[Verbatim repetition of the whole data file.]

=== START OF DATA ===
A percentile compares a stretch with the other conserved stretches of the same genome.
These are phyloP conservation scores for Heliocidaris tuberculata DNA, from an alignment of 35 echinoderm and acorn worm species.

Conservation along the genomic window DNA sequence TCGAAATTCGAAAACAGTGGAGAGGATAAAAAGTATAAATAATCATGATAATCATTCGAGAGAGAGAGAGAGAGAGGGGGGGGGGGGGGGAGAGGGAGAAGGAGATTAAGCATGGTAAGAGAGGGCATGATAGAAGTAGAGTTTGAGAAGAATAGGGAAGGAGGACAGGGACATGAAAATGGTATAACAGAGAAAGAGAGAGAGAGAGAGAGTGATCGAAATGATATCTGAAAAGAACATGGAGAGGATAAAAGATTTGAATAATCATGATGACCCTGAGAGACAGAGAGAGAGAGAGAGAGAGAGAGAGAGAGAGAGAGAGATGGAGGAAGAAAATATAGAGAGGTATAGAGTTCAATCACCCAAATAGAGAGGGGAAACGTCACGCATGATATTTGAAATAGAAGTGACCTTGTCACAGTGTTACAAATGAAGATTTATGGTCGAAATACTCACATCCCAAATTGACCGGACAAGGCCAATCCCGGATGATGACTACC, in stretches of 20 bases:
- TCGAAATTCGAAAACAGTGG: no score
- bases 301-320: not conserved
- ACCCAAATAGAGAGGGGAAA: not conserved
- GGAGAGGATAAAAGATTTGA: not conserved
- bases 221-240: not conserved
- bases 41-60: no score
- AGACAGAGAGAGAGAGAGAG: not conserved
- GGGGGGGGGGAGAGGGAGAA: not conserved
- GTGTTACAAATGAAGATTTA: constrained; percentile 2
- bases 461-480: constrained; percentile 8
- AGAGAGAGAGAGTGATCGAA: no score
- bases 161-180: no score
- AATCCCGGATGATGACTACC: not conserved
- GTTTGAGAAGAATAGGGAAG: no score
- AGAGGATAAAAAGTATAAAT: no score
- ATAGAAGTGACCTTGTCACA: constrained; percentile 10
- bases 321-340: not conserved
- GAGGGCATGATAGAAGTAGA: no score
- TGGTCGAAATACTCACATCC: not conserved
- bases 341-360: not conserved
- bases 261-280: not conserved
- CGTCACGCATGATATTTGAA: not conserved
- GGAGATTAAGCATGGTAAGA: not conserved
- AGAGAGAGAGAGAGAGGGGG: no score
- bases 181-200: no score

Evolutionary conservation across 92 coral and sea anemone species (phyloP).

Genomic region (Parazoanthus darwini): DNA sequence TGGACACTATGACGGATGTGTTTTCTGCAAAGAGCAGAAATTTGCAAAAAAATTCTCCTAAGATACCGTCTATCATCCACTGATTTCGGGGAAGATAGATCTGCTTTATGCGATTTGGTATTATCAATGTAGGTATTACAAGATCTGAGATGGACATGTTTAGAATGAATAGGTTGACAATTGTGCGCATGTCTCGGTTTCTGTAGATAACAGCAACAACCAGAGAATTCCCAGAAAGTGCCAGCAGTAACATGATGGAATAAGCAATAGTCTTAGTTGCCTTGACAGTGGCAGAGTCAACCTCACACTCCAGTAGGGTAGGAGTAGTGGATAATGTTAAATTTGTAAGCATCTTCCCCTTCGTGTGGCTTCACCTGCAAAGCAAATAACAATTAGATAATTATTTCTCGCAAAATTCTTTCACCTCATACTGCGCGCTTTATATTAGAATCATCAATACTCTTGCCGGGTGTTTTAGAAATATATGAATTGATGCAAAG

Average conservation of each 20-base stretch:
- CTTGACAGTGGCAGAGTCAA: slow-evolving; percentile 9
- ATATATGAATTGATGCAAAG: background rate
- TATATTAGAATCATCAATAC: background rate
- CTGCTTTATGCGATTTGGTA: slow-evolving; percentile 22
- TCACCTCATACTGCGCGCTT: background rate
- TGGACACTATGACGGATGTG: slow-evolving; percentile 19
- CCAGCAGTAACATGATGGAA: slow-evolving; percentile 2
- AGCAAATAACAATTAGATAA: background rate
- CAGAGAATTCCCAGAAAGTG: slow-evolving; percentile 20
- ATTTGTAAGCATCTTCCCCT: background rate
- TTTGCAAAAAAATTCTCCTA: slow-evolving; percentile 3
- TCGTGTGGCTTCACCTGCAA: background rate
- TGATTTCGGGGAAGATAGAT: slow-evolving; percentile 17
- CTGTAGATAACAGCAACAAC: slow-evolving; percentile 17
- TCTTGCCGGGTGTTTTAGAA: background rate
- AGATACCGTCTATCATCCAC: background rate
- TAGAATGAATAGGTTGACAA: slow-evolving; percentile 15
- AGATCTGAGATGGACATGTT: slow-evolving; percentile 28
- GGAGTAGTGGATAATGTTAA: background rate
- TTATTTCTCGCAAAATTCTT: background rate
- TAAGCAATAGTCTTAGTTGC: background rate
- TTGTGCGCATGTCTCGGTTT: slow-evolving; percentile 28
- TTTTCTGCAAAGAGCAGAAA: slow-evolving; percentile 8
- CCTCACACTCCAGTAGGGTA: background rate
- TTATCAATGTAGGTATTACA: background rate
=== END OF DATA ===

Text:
A percentile compares a stretch with the other conserved stretches of the same genome.
These are phyloP conservation scores for Heliocidaris tuberculata DNA, from an alignment of 35 echinoderm and acorn worm species.

Conservation along the genomic window DNA sequence TCGAAATTCGAAAACAGTGGAGAGGATAAAAAGTATAAATAATCATGATAATCATTCGAGAGAGAGAGAGAGAGAGGGGGGGGGGGGGGGAGAGGGAGAAGGAGATTAAGCATGGTAAGAGAGGGCATGATAGAAGTAGAGTTTGAGAAGAATAGGGAAGGAGGACAGGGACATGAAAATGGTATAACAGAGAAAGAGAGAGAGAGAGAGAGTGATCGAAATGATATCTGAAAAGAACATGGAGAGGATAAAAGATTTGAATAATCATGATGACCCTGAGAGACAGAGAGAGAGAGAGAGAGAGAGAGAGAGAGAGAGAGAGATGGAGGAAGAAAATATAGAGAGGTATAGAGTTCAATCACCCAAATAGAGAGGGGAAACGTCACGCATGATATTTGAAATAGAAGTGACCTTGTCACAGTGTTACAAATGAAGATTTATGGTCGAAATACTCACATCCCAAATTGACCGGACAAGGCCAATCCCGGATGATGACTACC, in stretches of 20 bases:
- TCGAAATTCGAAAACAGTGG: no score
- bases 301-320: not conserved
- ACCCAAATAGAGAGGGGAAA: not conserved
- GGAGAGGATAAAAGATTTGA: not conserved
- bases 221-240: not conserved
- bases 41-60: no score
- AGACAGAGAGAGAGAGAGAG: not conserved
- GGGGGGGGGGAGAGGGAGAA: not conserved
- GTGTTACAAATGAAGATTTA: constrained; percentile 2
- bases 461-480: constrained; percentile 8
- AGAGAGAGAGAGTGATCGAA: no score
- bases 161-180: no score
- AATCCCGGATGATGACTACC: not conserved
- GTTTGAGAAGAATAGGGAAG: no score
- AGAGGATAAAAAGTATAAAT: no score
- ATAGAAGTGACCTTGTCACA: constrained; percentile 10
- bases 321-340: not conserved
- GAGGGCATGATAGAAGTAGA: no score
- TGGTCGAAATACTCACATCC: not conserved
- bases 341-360: not conserved
- bases 261-280: not conserved
- CGTCACGCATGATATTTGAA: not conserved
- GGAGATTAAGCATGGTAAGA: not conserved
- AGAGAGAGAGAGAGAGGGGG: no score
- bases 181-200: no score

Evolutionary conservation across 92 coral and sea anemone species (phyloP).

Genomic region (Parazoanthus darwini): DNA sequence TGGACACTATGACGGATGTGTTTTCTGCAAAGAGCAGAAATTTGCAAAAAAATTCTCCTAAGATACCGTCTATCATCCACTGATTTCGGGGAAGATAGATCTGCTTTATGCGATTTGGTATTATCAATGTAGGTATTACAAGATCTGAGATGGACATGTTTAGAATGAATAGGTTGACAATTGTGCGCATGTCTCGGTTTCTGTAGATAACAGCAACAACCAGAGAATTCCCAGAAAGTGCCAGCAGTAACATGATGGAATAAGCAATAGTCTTAGTTGCCTTGACAGTGGCAGAGTCAACCTCACACTCCAGTAGGGTAGGAGTAGTGGATAATGTTAAATTTGTAAGCATCTTCCCCTTCGTGTGGCTTCACCTGCAAAGCAAATAACAATTAGATAATTATTTCTCGCAAAATTCTTTCACCTCATACTGCGCGCTTTATATTAGAATCATCAATACTCTTGCCGGGTGTTTTAGAAATATATGAATTGATGCAAAG

Average conservation of each 20-base stretch:
- CTTGACAGTGGCAGAGTCAA: slow-evolving; percentile 9
- ATATATGAATTGATGCAAAG: background rate
- TATATTAGAATCATCAATAC: background rate
- CTGCTTTATGCGATTTGGTA: slow-evolving; percentile 22
- TCACCTCATACTGCGCGCTT: background rate
- TGGACACTATGACGGATGTG: slow-evolving; percentile 19
- CCAGCAGTAACATGATGGAA: slow-evolving; percentile 2
- AGCAAATAACAATTAGATAA: background rate
- CAGAGAATTCCCAGAAAGTG: slow-evolving; percentile 20
- ATTTGTAAGCATCTTCCCCT: background rate
- TTTGCAAAAAAATTCTCCTA: slow-evolving; percentile 3
- TCGTGTGGCTTCACCTGCAA: background rate
- TGATTTCGGGGAAGATAGAT: slow-evolving; percentile 17
- CTGTAGATAACAGCAACAAC: slow-evolving; percentile 17
- TCTTGCCGGGTGTTTTAGAA: background rate
- AGATACCGTCTATCATCCAC: background rate
- TAGAATGAATAGGTTGACAA: slow-evolving; percentile 15
- AGATCTGAGATGGACATGTT: slow-evolving; percentile 28
- GGAGTAGTGGATAATGTTAA: background rate
- TTATTTCTCGCAAAATTCTT: background rate
- TAAGCAATAGTCTTAGTTGC: background rate
- TTGTGCGCATGTCTCGGTTT: slow-evolving; percentile 28
- TTTTCTGCAAAGAGCAGAAA: slow-evolving; percentile 8
- CCTCACACTCCAGTAGGGTA: background rate
- TTATCAATGTAGGTATTACA: background rate